Two of the networks associated with Louis C.K. have responded to the allegations published by The New York Times yesterday. According to Entertainment Weekly, HBO announced that C.K. will no longer participate in its upcoming Night of Too Many Stars special, and the network is also removing all of C.K.’s past projects from its On Demand service, including C.K.’s HBO standup specials and series Lucky Louie. FX, meanwhile, released the below statement yesterday saying that the situation is “currently under review”:
We are obviously very troubled by the allegations about Louis C.K. published in The New York Times today. The network has received no allegations of misconduct by Louis C.K. related to any of our 5 shows produced together over the past 8 years. FX Networks and FXP take all necessary actions to protect our employees and thoroughly investigate any allegations of misconduct within our workplace. That said, the matter is currently under review.
C.K.’s publicist also told The New York Times that C.K. will be releasing a written statement in response to the news “in the coming days.”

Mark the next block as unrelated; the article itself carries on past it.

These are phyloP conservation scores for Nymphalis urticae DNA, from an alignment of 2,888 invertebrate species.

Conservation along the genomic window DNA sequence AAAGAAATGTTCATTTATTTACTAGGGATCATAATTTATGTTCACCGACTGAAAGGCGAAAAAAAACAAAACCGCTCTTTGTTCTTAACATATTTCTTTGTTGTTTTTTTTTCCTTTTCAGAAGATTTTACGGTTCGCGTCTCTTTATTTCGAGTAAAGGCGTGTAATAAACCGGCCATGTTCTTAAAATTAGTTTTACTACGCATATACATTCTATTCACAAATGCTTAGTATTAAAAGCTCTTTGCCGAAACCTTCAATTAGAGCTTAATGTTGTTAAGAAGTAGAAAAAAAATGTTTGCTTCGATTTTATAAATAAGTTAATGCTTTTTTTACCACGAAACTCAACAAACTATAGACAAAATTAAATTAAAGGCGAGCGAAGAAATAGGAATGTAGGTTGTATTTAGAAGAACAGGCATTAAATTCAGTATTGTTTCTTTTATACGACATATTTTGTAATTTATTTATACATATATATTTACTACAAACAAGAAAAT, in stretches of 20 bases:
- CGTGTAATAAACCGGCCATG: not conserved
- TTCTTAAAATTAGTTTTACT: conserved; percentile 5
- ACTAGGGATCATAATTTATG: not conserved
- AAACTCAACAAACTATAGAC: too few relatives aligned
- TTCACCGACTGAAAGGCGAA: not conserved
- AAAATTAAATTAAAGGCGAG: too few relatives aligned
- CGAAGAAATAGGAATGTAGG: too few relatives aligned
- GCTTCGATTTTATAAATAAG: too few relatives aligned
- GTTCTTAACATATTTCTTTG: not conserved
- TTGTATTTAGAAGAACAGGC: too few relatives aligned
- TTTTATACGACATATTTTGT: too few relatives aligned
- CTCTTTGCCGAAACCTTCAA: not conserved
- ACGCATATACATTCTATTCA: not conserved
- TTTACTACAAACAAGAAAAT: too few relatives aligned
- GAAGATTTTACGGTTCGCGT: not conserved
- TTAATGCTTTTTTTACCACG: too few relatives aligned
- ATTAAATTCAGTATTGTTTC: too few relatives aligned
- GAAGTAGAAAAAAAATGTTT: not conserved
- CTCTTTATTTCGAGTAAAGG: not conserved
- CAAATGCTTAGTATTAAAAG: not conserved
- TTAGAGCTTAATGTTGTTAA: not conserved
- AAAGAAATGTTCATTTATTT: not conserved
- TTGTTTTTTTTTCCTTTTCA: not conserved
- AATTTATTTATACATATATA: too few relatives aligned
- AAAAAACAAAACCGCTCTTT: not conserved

UPDATE: Netflix has also responded to the news by scrapping plans for another C.K. standup special. Here’s the statement they released today:
The allegations made by several women in The New York Times about Louis C.K.’s behavior are disturbing. Louis’s unprofessional and inappropriate behavior with female colleagues has led us to decide not to produce a second stand up special, as had been planned.
UPDATE 2: FX just released the below statement, announcing that they are severing ties with C.K.:
Today, FX Networks and FX Productions are ending our association with Louis C.K. We are cancelling the overall deal between FX Productions and his production company, Pig Newton. He will no longer serve as executive producer or receive compensation on any of the four shows we were producing with him – Better Things, Baskets, One Mississippi and The Cops. Louis has now confirmed the truth of the reports relating to the five women victimized by his misconduct, which we were unaware of previously. As far as we know, his behavior over the past eight years on all five series he has produced for FX Networks and/or FX Productions has been professional. However, now is not the time for him to make television shows. Now is the time for him to honestly address the women who have come forth to speak about their painful experiences, a process which he began today with his public statement. FX Networks and FX Productions remain committed to doing everything we can to ensure that all people work in an environment that is safe, respectful and fair, and we will continue our review of all of these productions to ensure that was and is the case.”